Ely McLaughlin | North Country of New Hampshire | Join the Free State Project

View of the iconic White Mountains in Spring. Photo credit: Ely McLaughlin

The White Mountains are one of New Hampshire’s seven tourism regions, and arguably our most famous. Each year, thousands of tourists visit our many scenic attractions for outdoor recreation like hiking, biking, skiing, and for tax-free shopping in our stores.

The White Mountains - A Rich History

For those who are interested, the region has a rich history with abandoned towns like Zealand, Wildwood, or Livermore attesting to previous settlement patterns, the Mount Washington Hotel (the site of the Bretton Woods Convention) standing as a monument to the last 70 years of world monetary policy (for better or worse), and places like Peckett’s Inn, Cannon Mountain, and Cranmore that were pioneers in the American ski industry.

I have lived in the “Whites,” as they are sometimes known, for nearly eight years. I consider myself one of the lucky few who has been able to grow up in a place that most people only get to visit once a year on vacation. Since I was twelve years old, I have been an avid skier, cyclist, and occasional hiker, and as I have started to find work, buy land, and generally “grow up,” I have only come to appreciate this area more.

For an outsider, it is easy to talk about the White Mountains as just one large area, but if you live here, you will realize that there are really several sub-regions that each have their own unique feel. In this article, I will describe each of these regions broadly, and in the future, I plan to write posts describing each of the White Mountain towns, with the goal of giving you an idea of what area would be best to live in, considering your own personal preferences and beliefs.

The White Mountains | Ely McLaughlin | North Country of New Hampshire | Join the Free State Project

Map of towns in the North Country, 2020.

The Mount Washington Valley

The White Mountains | Ely McLaughlin | North Country of New Hampshire | Join the Free State Project

Mount Washington from Intervale, NH by Harvey Barrison. Retrieved from Wikimedia Commons.

As one could tell by its name, the Mount Washington Valley is located at the base of Mount Washington, New England’s highest peak, which dominates the view from almost any point in the seven New Hampshire towns that are considered a part of it, as well as a number of towns in the neighboring state of Maine. The three main towns in “The Valley” are Bartlett, Conway, and Jackson, but Hart’s Location, Chatham, and Albany are also generally included, as well as the small unincorporated township of Hale’s Location, and many people also consider Fryeburg, Stow, and Brownfield, Maine as extensions of the sub-region.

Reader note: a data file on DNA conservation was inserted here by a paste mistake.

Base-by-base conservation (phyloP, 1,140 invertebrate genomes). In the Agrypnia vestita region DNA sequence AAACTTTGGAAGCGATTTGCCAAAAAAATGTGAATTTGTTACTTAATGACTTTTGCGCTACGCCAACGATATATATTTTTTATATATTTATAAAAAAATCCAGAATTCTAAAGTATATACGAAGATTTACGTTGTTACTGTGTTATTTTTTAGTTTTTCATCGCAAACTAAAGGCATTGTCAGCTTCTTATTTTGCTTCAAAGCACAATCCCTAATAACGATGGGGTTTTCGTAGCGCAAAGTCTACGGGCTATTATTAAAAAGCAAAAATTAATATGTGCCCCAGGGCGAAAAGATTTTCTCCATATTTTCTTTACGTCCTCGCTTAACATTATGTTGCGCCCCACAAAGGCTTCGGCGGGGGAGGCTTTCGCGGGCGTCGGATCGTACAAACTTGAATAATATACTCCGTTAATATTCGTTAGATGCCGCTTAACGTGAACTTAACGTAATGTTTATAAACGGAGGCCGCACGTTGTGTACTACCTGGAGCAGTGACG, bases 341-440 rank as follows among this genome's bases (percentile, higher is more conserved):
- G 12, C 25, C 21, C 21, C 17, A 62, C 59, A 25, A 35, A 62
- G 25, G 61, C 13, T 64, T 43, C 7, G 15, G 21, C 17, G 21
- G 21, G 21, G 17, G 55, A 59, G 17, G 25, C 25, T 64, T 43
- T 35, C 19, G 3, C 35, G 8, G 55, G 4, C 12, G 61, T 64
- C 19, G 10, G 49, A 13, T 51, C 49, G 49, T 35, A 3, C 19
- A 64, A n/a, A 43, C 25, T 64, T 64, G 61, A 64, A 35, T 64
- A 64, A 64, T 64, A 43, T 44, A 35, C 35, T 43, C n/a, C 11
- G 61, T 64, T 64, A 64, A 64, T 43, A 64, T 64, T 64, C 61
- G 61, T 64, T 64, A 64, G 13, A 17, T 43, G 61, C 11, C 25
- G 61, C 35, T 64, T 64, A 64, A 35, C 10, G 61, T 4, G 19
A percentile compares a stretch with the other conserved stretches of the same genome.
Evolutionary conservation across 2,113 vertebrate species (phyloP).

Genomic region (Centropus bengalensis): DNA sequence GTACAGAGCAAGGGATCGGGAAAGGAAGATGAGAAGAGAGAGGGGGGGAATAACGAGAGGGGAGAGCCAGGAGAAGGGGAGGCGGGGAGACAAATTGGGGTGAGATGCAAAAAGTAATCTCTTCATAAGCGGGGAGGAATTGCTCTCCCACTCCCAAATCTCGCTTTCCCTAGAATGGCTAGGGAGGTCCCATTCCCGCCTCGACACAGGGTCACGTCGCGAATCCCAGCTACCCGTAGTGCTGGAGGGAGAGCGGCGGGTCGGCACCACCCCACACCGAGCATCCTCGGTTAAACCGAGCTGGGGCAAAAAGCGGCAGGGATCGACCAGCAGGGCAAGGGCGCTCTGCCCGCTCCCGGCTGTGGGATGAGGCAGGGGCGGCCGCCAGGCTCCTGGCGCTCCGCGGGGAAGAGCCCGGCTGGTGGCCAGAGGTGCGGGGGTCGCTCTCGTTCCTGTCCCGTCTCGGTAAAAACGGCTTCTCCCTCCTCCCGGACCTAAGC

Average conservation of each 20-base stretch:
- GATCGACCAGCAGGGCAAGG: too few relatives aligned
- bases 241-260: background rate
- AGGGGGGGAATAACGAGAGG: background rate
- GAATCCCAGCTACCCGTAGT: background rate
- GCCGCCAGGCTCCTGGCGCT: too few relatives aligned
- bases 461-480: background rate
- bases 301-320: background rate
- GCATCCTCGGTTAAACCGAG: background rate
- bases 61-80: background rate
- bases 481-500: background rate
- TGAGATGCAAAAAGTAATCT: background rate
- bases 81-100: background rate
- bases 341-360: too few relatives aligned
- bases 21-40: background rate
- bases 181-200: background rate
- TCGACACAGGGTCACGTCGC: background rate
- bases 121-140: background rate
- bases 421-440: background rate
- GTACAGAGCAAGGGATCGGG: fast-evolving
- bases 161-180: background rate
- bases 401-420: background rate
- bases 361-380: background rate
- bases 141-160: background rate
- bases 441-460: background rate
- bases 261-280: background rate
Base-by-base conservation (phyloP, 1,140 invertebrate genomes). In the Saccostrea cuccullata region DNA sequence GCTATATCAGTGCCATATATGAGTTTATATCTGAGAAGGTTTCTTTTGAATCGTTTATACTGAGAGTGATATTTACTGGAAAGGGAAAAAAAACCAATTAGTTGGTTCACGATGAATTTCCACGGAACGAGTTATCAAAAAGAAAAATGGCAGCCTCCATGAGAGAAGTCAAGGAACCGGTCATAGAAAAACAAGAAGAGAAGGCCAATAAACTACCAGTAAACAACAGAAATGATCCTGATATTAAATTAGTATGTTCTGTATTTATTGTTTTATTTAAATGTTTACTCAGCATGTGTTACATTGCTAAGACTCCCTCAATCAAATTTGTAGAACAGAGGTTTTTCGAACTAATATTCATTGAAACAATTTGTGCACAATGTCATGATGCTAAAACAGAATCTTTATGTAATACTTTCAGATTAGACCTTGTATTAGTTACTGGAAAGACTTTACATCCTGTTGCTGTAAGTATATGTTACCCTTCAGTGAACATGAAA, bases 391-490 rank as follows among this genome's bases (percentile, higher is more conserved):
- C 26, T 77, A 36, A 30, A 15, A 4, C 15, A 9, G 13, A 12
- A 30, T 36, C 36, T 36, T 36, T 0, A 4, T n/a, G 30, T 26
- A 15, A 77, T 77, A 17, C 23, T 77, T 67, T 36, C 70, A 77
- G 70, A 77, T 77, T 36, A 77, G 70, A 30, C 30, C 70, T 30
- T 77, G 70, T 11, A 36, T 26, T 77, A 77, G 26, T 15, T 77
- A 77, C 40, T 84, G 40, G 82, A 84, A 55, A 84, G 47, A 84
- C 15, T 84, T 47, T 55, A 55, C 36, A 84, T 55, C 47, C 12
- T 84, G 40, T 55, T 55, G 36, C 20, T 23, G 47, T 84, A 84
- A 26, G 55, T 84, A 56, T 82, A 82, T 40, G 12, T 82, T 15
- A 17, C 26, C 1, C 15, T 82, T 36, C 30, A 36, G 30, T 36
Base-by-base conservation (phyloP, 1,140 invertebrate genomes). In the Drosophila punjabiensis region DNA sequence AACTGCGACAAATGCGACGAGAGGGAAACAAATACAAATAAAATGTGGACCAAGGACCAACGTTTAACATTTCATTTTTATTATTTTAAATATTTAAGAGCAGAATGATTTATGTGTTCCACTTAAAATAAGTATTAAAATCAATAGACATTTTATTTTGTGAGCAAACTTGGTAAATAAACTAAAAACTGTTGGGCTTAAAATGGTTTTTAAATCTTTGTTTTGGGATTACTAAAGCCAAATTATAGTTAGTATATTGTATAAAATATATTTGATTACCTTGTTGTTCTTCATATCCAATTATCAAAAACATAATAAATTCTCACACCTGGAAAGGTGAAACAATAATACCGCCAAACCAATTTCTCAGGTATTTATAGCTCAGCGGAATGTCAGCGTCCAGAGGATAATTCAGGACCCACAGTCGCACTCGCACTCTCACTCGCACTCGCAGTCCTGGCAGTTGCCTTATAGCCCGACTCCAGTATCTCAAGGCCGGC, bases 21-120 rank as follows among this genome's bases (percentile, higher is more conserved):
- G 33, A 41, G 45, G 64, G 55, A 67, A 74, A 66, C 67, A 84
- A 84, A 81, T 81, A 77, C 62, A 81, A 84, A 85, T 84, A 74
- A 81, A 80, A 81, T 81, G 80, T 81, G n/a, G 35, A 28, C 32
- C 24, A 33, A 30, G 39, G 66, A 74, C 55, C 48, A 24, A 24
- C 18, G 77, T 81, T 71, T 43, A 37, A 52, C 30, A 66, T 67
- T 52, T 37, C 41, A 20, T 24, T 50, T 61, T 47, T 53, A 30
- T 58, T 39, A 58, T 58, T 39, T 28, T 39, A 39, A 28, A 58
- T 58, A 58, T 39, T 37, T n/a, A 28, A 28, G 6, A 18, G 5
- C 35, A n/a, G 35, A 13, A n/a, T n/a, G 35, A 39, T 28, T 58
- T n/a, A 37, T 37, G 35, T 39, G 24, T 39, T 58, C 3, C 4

The Mount Washington Valley, generally speaking, is characterized by spectacular mountains in every direction, the White Mountain National Forest, which surrounds the region, and the large village of North Conway, which acts as the tourism hub for the eastern White Mountains with its many hotels, restaurants, sports shops, and outlet stores. Lovers of the outdoors can spend years exploring the mountain bike trails around Conway and Bartlett, the hundreds of miles of hiking trails (in all the towns), the four large downhill ski areas, and the rock climbing cliffs that are scattered around the Valley.

Living in Mount Washington Valley

I lived in the Mount Washington Valley (specifically the village of Upper Bartlett) for two years when my family first moved to New Hampshire. It will always have a special meaning for me because of this, but I would not necessarily recommend it to people looking at New Hampshire for its slower pace of life. Mainly because, The Mount Washington Valley is the busiest tourist region in the White Mountains, and the town of Conway almost feels urban. Where we lived in Bartlett, the local elementary school was treated as a religious institution. I recall a few people gave me a dirty look when I told them that I subscribe to a different religion (that of homeschooling).

Finally, the large number of second homes and expensive retirement villas that have raised land prices and spoiled views for lifelong residents, which I've noticed made some locals in the Mount Washington Valley somewhat unappreciative of outsiders, even by the standards of the White Mountains at large. My personal recommendation for living in the Mount Washington Valley is: avoid it if you can, but definitely visit on weekends, and try living in a nearby area like the eastern Lakes Region, or the southern portion of the North Country. Exceptions to this rule would be if you found a place to live in portions of Albany, Chatham, or Hart’s Location, where the population is a little sparser and the tourist traffic isn’t quite as heavy, or if you actually like a more urban feel, though in that latter case, you would probably prefer living outside of the White Mountains entirely.